Mandy director Panos Cosmatos helms the episode that makes the least amount of narrative sense. Something tells me this one is meant to be more sensual than cerebral though, and therein lies its originality. A stylish, sleek, dystopian mystery set in the 1970s but with production design that screams hellish vision of the future; it also features a delicious performance by the man who will forever be RoboCop, Peter Weller.
With a soundtrack that Nicolas Winding Refn would be proud of and another brilliant ending, The Viewing grows on you.
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4. Episode 4 - The Outside
The demented one, directed by Ana Lily Amirpour.
This one is the most ostentatiously directed of all the stories, an absolutely demented tragi-comic story about Stacey (a perfect Kate Micucci), an introverted taxidermist who becomes completely obsessed with a fashionable skin cream. A satire on our slavish relationship with television (Requiem for a Dream vibes) and a blackly humorous horror that’s got strong feminist roots without being preachy. How refreshing.
Maybe a little over-directed by Ana Lily Amirpour, The Outside is still way more interesting and unexpected than what its somewhat tepid title suggests.
3. Episode 3 - The Autopsy
The disturbing one, directed by David Prior.
We’re getting to the really good stuff now, and The Autopsy comes just in time to keep the spectator fully engaged in The Cabinet since it plays right after two of the anthology’s weakest links. I could watch F. Murray Abraham in anything, and here he’s perfectly cast as a medical examiner dying of terminal cancer, confronted with his most challenging case. Not for the faint of heart if close-ups of dead corpses isn’t your jam, but overall a wonderful short story full of unpredictable twists and turns.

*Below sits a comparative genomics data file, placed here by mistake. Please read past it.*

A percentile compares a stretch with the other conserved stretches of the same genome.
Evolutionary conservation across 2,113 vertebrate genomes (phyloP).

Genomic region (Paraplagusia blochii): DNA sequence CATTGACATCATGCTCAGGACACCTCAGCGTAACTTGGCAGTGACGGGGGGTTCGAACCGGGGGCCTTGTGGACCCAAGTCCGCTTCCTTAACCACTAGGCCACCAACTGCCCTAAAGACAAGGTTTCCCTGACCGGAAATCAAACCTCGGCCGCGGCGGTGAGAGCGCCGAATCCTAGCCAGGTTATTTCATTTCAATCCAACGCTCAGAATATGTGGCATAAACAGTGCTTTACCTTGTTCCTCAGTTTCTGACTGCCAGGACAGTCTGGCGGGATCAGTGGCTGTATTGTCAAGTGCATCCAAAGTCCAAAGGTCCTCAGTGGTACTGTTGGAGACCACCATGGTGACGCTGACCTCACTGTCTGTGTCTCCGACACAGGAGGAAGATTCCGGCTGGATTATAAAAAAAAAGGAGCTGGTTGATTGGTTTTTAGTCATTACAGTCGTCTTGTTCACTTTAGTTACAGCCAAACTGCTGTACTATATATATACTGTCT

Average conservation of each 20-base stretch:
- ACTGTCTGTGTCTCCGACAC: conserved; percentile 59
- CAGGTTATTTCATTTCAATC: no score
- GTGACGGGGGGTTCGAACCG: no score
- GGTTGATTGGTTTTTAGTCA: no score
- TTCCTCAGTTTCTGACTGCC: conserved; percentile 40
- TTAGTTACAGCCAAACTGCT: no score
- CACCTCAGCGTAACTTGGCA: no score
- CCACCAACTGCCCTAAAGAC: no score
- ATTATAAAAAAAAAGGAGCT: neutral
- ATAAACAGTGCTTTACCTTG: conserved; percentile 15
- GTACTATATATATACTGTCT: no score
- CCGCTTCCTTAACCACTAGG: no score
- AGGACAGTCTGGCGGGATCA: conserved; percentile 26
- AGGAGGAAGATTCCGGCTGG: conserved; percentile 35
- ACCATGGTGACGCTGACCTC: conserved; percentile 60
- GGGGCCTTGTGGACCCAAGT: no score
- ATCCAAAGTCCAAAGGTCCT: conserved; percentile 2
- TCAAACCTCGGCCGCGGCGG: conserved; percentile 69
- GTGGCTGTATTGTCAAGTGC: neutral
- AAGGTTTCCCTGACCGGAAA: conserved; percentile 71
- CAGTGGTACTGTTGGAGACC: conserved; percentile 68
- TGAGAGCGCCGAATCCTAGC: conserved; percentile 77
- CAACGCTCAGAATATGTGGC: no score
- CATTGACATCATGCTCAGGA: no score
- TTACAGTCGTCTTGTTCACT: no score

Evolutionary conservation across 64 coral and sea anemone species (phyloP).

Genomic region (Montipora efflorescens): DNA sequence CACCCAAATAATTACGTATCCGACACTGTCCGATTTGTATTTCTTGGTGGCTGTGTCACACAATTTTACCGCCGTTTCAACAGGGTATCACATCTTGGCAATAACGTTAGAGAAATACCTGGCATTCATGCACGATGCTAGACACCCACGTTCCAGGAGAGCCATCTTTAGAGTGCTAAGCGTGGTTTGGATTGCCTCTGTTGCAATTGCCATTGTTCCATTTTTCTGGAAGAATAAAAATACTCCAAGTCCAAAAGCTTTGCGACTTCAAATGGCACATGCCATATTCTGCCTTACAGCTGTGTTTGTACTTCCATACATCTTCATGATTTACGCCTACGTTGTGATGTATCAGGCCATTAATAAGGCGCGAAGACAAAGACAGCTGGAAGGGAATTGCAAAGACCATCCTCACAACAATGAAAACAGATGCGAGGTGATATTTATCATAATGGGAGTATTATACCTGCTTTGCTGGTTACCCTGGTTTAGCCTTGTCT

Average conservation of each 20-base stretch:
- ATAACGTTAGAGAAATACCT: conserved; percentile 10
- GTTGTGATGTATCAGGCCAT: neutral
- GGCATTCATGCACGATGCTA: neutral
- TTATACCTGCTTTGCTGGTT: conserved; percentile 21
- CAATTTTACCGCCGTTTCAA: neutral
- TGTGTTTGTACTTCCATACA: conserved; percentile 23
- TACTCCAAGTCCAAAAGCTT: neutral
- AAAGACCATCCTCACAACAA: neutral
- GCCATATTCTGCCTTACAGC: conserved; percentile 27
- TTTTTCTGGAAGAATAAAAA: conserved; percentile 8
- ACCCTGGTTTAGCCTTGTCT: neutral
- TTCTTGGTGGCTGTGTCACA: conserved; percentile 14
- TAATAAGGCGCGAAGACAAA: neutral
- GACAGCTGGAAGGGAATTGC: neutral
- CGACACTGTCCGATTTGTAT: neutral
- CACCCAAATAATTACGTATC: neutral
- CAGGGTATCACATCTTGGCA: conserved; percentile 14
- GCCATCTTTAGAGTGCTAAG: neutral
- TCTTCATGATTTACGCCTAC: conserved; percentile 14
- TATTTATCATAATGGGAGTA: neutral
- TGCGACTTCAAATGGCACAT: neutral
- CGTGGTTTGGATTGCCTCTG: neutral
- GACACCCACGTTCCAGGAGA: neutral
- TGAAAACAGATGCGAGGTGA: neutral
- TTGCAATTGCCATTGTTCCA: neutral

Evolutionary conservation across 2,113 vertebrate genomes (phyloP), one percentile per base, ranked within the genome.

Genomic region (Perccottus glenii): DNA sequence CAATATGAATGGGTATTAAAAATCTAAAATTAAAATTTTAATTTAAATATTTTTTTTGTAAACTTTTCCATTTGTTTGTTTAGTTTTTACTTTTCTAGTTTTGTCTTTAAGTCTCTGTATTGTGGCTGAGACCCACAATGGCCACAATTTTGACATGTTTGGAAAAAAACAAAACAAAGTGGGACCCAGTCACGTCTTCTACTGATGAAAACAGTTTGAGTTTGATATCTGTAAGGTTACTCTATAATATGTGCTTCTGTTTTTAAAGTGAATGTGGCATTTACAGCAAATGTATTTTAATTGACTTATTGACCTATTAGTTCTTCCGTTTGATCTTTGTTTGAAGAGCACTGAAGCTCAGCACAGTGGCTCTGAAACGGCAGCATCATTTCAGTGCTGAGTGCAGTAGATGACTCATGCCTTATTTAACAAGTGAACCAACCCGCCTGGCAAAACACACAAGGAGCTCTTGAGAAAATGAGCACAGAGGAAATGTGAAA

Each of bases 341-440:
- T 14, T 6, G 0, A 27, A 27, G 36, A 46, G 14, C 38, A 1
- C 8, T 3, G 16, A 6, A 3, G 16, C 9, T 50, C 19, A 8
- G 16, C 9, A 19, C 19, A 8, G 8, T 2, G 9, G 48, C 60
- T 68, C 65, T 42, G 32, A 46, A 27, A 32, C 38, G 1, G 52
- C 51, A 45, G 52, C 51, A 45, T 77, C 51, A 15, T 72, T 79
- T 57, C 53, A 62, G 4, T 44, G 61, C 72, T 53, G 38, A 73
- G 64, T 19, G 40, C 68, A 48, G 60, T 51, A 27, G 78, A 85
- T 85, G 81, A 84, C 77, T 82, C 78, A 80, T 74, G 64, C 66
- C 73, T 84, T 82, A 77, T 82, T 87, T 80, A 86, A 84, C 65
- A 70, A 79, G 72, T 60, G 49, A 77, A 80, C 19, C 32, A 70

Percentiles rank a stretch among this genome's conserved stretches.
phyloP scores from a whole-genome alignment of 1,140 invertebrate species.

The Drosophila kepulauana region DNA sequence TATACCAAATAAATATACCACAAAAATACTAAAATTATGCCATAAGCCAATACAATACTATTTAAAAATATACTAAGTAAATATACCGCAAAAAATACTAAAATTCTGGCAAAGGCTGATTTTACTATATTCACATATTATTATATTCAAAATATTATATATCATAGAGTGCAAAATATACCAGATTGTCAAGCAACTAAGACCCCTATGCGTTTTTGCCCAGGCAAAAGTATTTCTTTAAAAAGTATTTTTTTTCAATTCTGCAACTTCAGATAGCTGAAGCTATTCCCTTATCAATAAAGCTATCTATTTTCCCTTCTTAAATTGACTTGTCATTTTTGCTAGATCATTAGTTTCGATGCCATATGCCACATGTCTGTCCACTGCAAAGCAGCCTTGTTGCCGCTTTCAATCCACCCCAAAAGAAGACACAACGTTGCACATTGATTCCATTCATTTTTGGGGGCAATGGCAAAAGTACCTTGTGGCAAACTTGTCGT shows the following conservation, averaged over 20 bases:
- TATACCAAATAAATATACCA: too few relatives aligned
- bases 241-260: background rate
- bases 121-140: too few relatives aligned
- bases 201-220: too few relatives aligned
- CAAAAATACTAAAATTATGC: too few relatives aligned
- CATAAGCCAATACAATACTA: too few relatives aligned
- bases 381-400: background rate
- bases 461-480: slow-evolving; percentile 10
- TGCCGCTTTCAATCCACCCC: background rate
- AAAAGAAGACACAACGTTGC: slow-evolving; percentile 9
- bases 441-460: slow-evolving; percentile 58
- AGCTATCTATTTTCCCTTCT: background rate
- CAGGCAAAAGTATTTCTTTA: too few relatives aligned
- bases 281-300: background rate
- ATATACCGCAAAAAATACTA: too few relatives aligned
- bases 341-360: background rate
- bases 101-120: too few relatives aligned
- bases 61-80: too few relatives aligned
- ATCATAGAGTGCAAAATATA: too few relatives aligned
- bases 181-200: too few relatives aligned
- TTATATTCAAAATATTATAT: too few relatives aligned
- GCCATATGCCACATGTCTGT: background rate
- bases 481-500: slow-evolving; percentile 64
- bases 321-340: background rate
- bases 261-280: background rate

It gets bonus points for being a genuine murder mystery too, boasting another ending that will leave you speechless.
2. Episode 8 - The Murmuring
The creepy one, directed by Jennifer Kent.
Jennifer Kent reteams with her Babadook star Essie Davies for a frightfully creepy story about a haunted house. While not completely unpredictable, the journey that Nancy (Davies) goes through is the most emotional and cathartic ride in the entire series. The Murmuring also features the best acting from the whole cabinet, Davies and Walking Dead alumni Andrew Lincoln brilliantly playing a couple with deeply buried grief and an overtly dorky passion for birds.
That the main characters are ornithologists gives the film a refreshing perspective, but what really sets it apart from most of the other entries is how genuinely hair-raising it is with its horror. It’s a real rush!
1. Episode 5 - Pickman’s Model
The horrific one, directed by Keith Thomas.
While Jennifer Kent’s entry is the creepiest, Keith Thomas directs the most horrific tale in the The Cabinet of Curiosities. The hallucinations that William (Ben Barnes) experiences after he takes one look at the genuinely blood-curdling paintings by the odd Pickman (a magnificently eerie performance by Crispin Glover, who seriously needs a new agent) is where this anthology shines the brightest. If brightness is measured by degrees of pure horror.
This story has it all - witches, monsters and psychological torment. And the ending, oh that ending. The very definition of truly unforgettable terror.